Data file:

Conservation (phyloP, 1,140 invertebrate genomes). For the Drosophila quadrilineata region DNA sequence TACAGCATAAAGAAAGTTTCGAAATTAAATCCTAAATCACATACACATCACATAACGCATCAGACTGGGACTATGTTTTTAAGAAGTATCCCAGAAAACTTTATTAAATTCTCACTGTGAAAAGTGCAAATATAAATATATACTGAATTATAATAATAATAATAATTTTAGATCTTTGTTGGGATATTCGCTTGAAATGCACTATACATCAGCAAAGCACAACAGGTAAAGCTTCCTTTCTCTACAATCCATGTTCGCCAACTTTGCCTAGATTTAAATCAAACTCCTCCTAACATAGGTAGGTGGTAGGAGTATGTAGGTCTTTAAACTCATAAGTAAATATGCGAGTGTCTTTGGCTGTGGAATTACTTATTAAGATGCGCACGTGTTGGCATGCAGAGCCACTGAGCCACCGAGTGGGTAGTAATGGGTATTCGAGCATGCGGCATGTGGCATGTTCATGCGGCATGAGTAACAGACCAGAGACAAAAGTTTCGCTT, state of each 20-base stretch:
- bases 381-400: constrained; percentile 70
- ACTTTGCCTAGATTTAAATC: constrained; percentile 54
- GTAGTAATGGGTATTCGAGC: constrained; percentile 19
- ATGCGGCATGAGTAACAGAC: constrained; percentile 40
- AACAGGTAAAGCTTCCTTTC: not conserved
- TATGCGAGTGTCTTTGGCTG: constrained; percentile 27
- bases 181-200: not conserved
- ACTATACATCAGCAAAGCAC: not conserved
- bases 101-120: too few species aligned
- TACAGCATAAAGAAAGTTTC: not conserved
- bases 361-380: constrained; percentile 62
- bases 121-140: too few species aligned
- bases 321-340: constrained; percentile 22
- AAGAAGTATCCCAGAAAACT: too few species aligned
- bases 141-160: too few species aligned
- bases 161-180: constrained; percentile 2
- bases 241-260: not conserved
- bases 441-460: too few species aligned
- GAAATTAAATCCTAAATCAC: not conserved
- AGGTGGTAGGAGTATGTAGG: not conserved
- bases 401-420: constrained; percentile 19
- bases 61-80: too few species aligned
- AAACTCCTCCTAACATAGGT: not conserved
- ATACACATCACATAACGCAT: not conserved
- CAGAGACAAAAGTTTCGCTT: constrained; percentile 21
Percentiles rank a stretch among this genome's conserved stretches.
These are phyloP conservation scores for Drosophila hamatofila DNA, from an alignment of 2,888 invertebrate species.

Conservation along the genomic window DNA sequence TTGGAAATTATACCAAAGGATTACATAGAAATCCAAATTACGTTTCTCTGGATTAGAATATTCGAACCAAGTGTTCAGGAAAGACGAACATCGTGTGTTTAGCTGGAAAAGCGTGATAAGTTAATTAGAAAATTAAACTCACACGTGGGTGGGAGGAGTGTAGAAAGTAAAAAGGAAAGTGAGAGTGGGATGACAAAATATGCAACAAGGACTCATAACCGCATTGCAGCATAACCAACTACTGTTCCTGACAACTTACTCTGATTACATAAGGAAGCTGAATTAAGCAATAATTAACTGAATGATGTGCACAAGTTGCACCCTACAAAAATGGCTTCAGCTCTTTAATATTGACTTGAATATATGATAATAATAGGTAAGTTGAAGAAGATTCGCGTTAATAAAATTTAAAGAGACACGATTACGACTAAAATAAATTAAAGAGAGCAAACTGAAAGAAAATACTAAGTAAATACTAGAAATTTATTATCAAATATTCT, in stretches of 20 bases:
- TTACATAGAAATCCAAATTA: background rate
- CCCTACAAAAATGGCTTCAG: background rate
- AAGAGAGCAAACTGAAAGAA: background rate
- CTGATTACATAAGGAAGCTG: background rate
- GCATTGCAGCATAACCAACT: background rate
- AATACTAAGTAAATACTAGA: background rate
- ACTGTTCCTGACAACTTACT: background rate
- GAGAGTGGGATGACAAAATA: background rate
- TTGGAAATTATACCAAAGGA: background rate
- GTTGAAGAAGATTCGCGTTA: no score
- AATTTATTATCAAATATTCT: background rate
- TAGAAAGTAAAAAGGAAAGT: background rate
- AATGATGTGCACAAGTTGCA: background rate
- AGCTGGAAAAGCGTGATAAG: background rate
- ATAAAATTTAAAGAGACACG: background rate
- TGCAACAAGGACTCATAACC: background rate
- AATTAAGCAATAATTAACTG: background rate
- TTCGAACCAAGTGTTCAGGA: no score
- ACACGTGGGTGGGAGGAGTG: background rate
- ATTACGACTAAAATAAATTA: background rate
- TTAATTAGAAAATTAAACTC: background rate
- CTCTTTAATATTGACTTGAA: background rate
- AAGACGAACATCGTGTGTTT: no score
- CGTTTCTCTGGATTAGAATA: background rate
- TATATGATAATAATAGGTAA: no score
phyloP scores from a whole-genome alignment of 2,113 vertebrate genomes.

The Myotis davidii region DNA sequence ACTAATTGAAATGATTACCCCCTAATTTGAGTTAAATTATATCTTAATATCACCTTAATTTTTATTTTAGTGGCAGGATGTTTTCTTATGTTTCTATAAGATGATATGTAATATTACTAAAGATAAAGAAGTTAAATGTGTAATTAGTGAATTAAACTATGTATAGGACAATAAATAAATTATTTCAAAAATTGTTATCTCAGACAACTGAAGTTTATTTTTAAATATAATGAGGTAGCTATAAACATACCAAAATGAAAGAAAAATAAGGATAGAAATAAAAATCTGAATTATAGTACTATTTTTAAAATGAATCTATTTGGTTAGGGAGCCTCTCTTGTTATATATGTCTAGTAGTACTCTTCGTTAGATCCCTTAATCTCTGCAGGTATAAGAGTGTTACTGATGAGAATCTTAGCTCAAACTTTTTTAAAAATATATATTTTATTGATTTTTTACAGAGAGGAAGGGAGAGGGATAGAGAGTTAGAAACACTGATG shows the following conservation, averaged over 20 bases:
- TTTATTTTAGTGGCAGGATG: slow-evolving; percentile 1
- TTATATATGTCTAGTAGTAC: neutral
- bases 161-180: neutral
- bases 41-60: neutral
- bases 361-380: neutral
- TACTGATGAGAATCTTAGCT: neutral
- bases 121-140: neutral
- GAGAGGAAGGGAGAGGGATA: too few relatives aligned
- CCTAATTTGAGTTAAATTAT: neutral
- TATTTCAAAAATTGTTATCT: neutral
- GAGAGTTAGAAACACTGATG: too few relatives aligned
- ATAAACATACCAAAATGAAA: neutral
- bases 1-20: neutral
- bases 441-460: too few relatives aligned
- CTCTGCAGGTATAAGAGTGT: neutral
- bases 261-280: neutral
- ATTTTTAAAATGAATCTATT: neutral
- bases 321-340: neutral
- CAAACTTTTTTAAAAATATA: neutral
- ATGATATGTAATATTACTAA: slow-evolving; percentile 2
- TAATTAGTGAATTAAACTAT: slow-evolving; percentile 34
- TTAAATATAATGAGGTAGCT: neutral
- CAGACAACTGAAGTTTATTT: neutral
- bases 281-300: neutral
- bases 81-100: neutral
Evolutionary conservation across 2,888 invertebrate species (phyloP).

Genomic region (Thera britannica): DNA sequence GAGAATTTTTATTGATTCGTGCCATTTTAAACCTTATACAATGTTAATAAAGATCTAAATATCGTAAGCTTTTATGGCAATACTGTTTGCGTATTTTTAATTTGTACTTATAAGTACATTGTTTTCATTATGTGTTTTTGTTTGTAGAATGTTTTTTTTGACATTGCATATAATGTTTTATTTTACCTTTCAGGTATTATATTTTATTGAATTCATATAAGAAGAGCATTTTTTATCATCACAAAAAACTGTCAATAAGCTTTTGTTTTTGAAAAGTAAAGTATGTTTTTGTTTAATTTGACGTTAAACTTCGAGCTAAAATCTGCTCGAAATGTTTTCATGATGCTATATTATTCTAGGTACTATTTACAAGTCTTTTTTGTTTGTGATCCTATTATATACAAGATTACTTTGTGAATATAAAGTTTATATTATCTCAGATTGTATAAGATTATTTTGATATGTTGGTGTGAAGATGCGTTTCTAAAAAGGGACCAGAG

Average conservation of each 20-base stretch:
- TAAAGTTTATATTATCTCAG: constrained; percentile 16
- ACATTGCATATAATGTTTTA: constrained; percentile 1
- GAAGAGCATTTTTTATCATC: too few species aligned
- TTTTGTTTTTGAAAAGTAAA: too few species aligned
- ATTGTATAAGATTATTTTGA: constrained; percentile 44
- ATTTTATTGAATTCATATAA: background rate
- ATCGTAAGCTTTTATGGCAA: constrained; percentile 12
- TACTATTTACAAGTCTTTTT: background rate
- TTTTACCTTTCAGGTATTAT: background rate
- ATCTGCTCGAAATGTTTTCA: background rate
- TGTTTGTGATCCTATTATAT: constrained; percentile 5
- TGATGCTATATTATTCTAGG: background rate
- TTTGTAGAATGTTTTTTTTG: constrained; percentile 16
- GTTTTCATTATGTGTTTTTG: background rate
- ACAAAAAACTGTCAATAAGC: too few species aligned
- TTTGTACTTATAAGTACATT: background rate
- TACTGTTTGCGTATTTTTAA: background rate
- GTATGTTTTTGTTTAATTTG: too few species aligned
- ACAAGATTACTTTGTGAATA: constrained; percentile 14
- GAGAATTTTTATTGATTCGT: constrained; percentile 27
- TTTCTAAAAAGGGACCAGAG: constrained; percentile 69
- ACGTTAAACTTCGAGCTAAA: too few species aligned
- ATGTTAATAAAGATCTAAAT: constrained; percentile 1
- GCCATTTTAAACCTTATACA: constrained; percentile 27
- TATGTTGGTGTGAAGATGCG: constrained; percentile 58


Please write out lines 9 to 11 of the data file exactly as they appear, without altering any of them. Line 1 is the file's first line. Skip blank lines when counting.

- ACTATACATCAGCAAAGCAC: not conserved
- bases 101-120: too few species aligned
- TACAGCATAAAGAAAGTTTC: not conserved